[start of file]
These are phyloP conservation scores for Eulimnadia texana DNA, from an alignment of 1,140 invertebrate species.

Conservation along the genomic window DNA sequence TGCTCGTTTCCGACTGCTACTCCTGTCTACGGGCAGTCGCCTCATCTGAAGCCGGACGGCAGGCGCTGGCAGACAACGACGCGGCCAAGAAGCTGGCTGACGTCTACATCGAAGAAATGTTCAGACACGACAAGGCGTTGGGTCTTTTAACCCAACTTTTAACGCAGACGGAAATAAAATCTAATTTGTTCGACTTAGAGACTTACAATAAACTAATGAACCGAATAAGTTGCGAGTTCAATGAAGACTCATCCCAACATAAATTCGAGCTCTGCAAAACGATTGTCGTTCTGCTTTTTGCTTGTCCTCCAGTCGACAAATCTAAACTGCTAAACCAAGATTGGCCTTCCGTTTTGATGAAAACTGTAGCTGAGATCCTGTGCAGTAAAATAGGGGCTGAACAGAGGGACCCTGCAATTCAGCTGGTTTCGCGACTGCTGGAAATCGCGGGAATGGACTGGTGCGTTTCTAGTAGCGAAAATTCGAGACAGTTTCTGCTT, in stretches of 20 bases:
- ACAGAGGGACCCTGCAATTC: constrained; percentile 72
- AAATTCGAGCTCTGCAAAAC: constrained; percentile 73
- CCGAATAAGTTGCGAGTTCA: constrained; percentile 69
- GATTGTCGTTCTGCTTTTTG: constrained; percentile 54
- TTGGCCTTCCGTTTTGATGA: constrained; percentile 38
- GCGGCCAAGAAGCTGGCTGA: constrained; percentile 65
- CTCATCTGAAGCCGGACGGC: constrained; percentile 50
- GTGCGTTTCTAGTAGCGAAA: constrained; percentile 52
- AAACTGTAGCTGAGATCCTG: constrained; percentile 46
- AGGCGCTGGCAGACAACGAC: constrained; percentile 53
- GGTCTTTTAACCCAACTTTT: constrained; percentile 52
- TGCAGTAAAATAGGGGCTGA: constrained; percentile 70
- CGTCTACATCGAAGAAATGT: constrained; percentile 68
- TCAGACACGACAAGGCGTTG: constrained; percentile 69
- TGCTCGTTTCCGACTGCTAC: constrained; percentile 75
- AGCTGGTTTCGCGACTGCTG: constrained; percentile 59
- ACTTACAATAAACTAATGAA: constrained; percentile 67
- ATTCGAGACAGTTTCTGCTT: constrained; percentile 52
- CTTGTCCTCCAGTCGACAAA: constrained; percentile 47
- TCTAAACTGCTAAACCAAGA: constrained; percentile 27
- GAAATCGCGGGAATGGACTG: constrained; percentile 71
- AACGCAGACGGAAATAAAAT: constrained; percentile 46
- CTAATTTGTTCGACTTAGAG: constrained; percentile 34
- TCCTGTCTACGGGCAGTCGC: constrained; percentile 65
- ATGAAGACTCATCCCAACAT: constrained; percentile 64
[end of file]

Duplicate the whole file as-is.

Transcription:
These are phyloP conservation scores for Eulimnadia texana DNA, from an alignment of 1,140 invertebrate species.

Conservation along the genomic window DNA sequence TGCTCGTTTCCGACTGCTACTCCTGTCTACGGGCAGTCGCCTCATCTGAAGCCGGACGGCAGGCGCTGGCAGACAACGACGCGGCCAAGAAGCTGGCTGACGTCTACATCGAAGAAATGTTCAGACACGACAAGGCGTTGGGTCTTTTAACCCAACTTTTAACGCAGACGGAAATAAAATCTAATTTGTTCGACTTAGAGACTTACAATAAACTAATGAACCGAATAAGTTGCGAGTTCAATGAAGACTCATCCCAACATAAATTCGAGCTCTGCAAAACGATTGTCGTTCTGCTTTTTGCTTGTCCTCCAGTCGACAAATCTAAACTGCTAAACCAAGATTGGCCTTCCGTTTTGATGAAAACTGTAGCTGAGATCCTGTGCAGTAAAATAGGGGCTGAACAGAGGGACCCTGCAATTCAGCTGGTTTCGCGACTGCTGGAAATCGCGGGAATGGACTGGTGCGTTTCTAGTAGCGAAAATTCGAGACAGTTTCTGCTT, in stretches of 20 bases:
- ACAGAGGGACCCTGCAATTC: constrained; percentile 72
- AAATTCGAGCTCTGCAAAAC: constrained; percentile 73
- CCGAATAAGTTGCGAGTTCA: constrained; percentile 69
- GATTGTCGTTCTGCTTTTTG: constrained; percentile 54
- TTGGCCTTCCGTTTTGATGA: constrained; percentile 38
- GCGGCCAAGAAGCTGGCTGA: constrained; percentile 65
- CTCATCTGAAGCCGGACGGC: constrained; percentile 50
- GTGCGTTTCTAGTAGCGAAA: constrained; percentile 52
- AAACTGTAGCTGAGATCCTG: constrained; percentile 46
- AGGCGCTGGCAGACAACGAC: constrained; percentile 53
- GGTCTTTTAACCCAACTTTT: constrained; percentile 52
- TGCAGTAAAATAGGGGCTGA: constrained; percentile 70
- CGTCTACATCGAAGAAATGT: constrained; percentile 68
- TCAGACACGACAAGGCGTTG: constrained; percentile 69
- TGCTCGTTTCCGACTGCTAC: constrained; percentile 75
- AGCTGGTTTCGCGACTGCTG: constrained; percentile 59
- ACTTACAATAAACTAATGAA: constrained; percentile 67
- ATTCGAGACAGTTTCTGCTT: constrained; percentile 52
- CTTGTCCTCCAGTCGACAAA: constrained; percentile 47
- TCTAAACTGCTAAACCAAGA: constrained; percentile 27
- GAAATCGCGGGAATGGACTG: constrained; percentile 71
- AACGCAGACGGAAATAAAAT: constrained; percentile 46
- CTAATTTGTTCGACTTAGAG: constrained; percentile 34
- TCCTGTCTACGGGCAGTCGC: constrained; percentile 65
- ATGAAGACTCATCCCAACAT: constrained; percentile 64